So in his cell at the prison reception facility in Joliet, he prayed: “God, Higher Power, or whatever You are, please take away my obsession and compulsion, and I swear I will turn my will and life over to You. And please let me get to Sheridan!”
Ryan’s prayers were answered and he wound up at the treatment center, where he and other inmates became well versed in the Bible and the book Alcoholics Anonymous during his 13 months in prison. They went to meetings, participated in group therapy, and looked out for each other.
He was released in December 2014, and eight months later, his 20-year-old son Nick died of a heroin overdose. Ryan went to a 12-step meeting that night, and a month later, the grief-stricken father founded A Man In Recovery in memory of his late son.
Since then he has been getting addicts into treatment, running recovery groups, and teaming up with Wistocki to raise community awareness about drug abuse and prevention.
Ryan, a Naperville resident, has been featured in many publications such as Newsweek and USA Today. He also has appeared on several television programs, including Fox and Friends and The Steve Harvey Show. And his recovery story was the subject of an A & E documentary called “Dope Man.”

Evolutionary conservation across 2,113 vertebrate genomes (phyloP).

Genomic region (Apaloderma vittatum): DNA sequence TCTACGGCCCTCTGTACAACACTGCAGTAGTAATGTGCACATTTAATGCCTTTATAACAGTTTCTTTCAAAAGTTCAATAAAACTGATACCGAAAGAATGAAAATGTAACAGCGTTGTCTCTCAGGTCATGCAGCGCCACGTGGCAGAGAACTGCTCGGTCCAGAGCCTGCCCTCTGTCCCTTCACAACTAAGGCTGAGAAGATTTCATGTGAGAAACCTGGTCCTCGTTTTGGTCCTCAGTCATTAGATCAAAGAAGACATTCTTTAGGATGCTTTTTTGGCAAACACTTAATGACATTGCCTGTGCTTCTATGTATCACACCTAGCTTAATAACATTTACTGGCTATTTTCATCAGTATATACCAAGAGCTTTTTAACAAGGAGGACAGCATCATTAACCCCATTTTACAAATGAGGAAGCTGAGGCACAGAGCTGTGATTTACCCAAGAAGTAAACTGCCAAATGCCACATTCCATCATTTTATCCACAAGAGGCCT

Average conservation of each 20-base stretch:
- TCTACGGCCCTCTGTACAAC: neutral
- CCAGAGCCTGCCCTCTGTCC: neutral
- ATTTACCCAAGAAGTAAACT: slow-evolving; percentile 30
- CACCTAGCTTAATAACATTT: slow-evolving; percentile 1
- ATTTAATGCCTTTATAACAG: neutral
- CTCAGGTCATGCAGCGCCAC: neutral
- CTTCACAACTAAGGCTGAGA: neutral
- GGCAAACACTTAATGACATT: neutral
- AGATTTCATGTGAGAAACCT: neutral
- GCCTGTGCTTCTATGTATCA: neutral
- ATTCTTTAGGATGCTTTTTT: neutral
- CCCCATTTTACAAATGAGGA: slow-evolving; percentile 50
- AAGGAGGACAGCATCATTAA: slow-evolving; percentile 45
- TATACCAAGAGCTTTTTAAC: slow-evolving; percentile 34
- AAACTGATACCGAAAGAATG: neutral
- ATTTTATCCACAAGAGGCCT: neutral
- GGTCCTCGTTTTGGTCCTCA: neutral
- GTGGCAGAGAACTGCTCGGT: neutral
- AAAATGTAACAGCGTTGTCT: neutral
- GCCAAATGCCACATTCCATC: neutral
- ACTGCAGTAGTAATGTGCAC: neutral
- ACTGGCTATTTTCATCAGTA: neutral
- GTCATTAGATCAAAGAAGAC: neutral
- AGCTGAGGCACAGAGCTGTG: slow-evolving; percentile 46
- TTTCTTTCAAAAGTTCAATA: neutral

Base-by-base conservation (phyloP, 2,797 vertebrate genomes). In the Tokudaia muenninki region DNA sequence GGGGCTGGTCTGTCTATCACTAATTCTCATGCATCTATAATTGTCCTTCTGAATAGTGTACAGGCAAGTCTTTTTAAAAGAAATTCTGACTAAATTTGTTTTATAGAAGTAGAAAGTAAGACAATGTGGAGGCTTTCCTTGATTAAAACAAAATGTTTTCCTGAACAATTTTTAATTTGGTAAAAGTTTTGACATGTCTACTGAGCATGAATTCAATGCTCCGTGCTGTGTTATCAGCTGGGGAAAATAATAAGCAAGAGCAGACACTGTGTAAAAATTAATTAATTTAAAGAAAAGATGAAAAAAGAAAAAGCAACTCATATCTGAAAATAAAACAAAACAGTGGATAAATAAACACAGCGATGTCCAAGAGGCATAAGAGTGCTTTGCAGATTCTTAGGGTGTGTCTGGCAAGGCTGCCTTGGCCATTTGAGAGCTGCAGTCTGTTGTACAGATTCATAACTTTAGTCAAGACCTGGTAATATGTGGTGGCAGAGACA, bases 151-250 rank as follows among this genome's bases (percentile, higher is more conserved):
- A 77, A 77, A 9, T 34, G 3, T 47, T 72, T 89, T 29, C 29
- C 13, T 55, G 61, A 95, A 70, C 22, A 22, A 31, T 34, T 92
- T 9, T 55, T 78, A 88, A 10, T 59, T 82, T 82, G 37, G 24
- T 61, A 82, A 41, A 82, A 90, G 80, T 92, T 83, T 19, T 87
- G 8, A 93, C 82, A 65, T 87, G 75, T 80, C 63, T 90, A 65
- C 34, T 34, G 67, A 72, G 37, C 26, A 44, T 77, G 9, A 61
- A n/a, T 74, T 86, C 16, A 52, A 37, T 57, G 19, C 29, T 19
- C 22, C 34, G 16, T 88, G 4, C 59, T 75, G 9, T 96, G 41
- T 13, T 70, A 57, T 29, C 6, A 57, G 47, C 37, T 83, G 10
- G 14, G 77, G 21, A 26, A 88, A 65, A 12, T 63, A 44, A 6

Wistocki’s segment of the forum was highlighted by tough talk to the many parents in the audience.
“There’s no such thing as privacy with children,” the detective told them. “All of you parents here tonight are responsible for your children. You are responsible for their devices.”
In an elaborate PowerPoint presentation, Wistocki showed the parents how to monitor their kids’ cellphones and computers to determine if they are purchasing and using drugs. He also suggested searching their rooms for other tell-tale signs of drug use.
“If your kids have a scale, it’s not because they are really smart in science,” the detective quipped, eliciting nervous laughter among the crowd.
But there was nothing funny about the statistics read to the audience by Naperville Deputy Police Chief Jason Arres. The police department has responded to 104 overdose calls so far this year, doubling the numbers of 2015 and 2016.
Arres said further that as of Nov. 8, there had been 29 heroin overdoses and five heroin deaths in the city this year. He added that thus far in 2017, there have been 56 prescription drug overdoses and no fatalities.
The good news is that 23 times this year drug users were saved from overdoses after receiving a dose of narcan, an antidote that was administered by either Naperville police or paramedics.
The deputy police chief also updated the community on a recently enacted department policy that allows drug addicts to turn themselves and avoid arrest, stating that 32 people have taken advantage of the treatment-alternative program.
“It’s not just about arresting people; it’s about helping them,” Arres asserted. “We are going to help them get treatment whether they can afford it or not.
“We cannot arrest ourselves out of this problem.”